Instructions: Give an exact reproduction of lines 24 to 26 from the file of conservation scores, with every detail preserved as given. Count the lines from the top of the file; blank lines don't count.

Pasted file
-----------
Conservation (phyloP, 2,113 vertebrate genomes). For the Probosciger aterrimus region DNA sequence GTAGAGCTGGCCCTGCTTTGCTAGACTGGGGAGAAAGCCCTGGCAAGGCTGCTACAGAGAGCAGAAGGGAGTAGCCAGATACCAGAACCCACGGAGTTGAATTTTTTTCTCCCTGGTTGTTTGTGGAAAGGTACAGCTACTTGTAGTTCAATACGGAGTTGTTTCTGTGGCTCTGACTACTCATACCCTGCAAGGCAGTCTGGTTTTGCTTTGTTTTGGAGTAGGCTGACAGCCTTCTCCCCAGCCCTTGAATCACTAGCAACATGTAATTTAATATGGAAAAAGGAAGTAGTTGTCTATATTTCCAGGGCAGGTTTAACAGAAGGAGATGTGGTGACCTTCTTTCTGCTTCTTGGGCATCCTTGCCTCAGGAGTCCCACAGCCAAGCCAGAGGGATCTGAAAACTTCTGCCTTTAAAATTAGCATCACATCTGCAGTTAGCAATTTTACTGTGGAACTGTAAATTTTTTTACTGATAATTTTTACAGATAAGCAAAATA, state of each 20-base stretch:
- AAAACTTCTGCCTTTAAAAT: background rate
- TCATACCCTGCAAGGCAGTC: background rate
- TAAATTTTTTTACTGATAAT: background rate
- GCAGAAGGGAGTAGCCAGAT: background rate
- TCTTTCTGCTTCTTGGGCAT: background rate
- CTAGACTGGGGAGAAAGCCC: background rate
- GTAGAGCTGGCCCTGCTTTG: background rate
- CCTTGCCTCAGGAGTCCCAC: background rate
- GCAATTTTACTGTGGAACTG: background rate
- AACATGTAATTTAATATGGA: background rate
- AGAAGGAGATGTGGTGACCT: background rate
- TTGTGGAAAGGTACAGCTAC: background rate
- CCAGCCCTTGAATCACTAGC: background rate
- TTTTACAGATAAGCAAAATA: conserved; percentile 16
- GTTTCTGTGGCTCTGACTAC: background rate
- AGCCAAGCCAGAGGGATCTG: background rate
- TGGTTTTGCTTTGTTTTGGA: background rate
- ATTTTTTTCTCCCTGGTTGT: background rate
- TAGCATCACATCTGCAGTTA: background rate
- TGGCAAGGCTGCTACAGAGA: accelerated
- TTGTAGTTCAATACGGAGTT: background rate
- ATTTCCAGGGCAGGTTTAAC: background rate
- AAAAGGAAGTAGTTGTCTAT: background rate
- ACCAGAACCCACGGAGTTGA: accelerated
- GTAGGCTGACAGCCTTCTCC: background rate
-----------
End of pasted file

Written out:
- AAAAGGAAGTAGTTGTCTAT: background rate
- ACCAGAACCCACGGAGTTGA: accelerated
- GTAGGCTGACAGCCTTCTCC: background rate